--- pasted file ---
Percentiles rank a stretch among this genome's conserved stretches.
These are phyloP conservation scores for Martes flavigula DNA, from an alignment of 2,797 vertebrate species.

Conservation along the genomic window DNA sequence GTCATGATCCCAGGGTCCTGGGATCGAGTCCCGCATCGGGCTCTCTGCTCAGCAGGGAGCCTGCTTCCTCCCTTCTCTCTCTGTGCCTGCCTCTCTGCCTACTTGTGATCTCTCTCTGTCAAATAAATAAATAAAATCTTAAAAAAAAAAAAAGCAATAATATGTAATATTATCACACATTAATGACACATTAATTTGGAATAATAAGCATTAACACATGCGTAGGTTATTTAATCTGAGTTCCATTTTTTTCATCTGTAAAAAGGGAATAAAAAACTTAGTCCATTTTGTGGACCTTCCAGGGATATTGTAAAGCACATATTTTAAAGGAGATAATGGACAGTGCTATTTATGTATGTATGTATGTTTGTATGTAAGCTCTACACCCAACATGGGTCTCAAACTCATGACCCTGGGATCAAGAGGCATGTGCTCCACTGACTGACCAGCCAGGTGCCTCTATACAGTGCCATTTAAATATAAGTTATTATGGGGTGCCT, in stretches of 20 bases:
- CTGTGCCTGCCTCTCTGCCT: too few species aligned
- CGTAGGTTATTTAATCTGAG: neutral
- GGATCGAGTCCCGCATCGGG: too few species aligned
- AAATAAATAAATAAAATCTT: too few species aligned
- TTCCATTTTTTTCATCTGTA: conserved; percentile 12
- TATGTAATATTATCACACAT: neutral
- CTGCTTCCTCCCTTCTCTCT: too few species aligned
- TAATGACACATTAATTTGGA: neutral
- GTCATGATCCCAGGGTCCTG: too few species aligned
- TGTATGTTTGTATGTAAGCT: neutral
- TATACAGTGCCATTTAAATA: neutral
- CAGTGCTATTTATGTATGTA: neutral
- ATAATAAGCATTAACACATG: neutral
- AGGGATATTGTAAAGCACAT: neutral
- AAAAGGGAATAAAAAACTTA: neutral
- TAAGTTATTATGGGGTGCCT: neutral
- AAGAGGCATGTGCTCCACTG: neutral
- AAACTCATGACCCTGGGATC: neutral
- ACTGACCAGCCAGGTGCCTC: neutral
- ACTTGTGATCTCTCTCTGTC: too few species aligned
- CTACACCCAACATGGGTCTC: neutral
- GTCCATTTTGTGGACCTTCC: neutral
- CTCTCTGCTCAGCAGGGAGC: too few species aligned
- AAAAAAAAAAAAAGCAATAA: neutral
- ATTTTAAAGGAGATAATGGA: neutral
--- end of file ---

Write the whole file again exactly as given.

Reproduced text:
Percentiles rank a stretch among this genome's conserved stretches.
These are phyloP conservation scores for Martes flavigula DNA, from an alignment of 2,797 vertebrate species.

Conservation along the genomic window DNA sequence GTCATGATCCCAGGGTCCTGGGATCGAGTCCCGCATCGGGCTCTCTGCTCAGCAGGGAGCCTGCTTCCTCCCTTCTCTCTCTGTGCCTGCCTCTCTGCCTACTTGTGATCTCTCTCTGTCAAATAAATAAATAAAATCTTAAAAAAAAAAAAAGCAATAATATGTAATATTATCACACATTAATGACACATTAATTTGGAATAATAAGCATTAACACATGCGTAGGTTATTTAATCTGAGTTCCATTTTTTTCATCTGTAAAAAGGGAATAAAAAACTTAGTCCATTTTGTGGACCTTCCAGGGATATTGTAAAGCACATATTTTAAAGGAGATAATGGACAGTGCTATTTATGTATGTATGTATGTTTGTATGTAAGCTCTACACCCAACATGGGTCTCAAACTCATGACCCTGGGATCAAGAGGCATGTGCTCCACTGACTGACCAGCCAGGTGCCTCTATACAGTGCCATTTAAATATAAGTTATTATGGGGTGCCT, in stretches of 20 bases:
- CTGTGCCTGCCTCTCTGCCT: too few species aligned
- CGTAGGTTATTTAATCTGAG: neutral
- GGATCGAGTCCCGCATCGGG: too few species aligned
- AAATAAATAAATAAAATCTT: too few species aligned
- TTCCATTTTTTTCATCTGTA: conserved; percentile 12
- TATGTAATATTATCACACAT: neutral
- CTGCTTCCTCCCTTCTCTCT: too few species aligned
- TAATGACACATTAATTTGGA: neutral
- GTCATGATCCCAGGGTCCTG: too few species aligned
- TGTATGTTTGTATGTAAGCT: neutral
- TATACAGTGCCATTTAAATA: neutral
- CAGTGCTATTTATGTATGTA: neutral
- ATAATAAGCATTAACACATG: neutral
- AGGGATATTGTAAAGCACAT: neutral
- AAAAGGGAATAAAAAACTTA: neutral
- TAAGTTATTATGGGGTGCCT: neutral
- AAGAGGCATGTGCTCCACTG: neutral
- AAACTCATGACCCTGGGATC: neutral
- ACTGACCAGCCAGGTGCCTC: neutral
- ACTTGTGATCTCTCTCTGTC: too few species aligned
- CTACACCCAACATGGGTCTC: neutral
- GTCCATTTTGTGGACCTTCC: neutral
- CTCTCTGCTCAGCAGGGAGC: too few species aligned
- AAAAAAAAAAAAAGCAATAA: neutral
- ATTTTAAAGGAGATAATGGA: neutral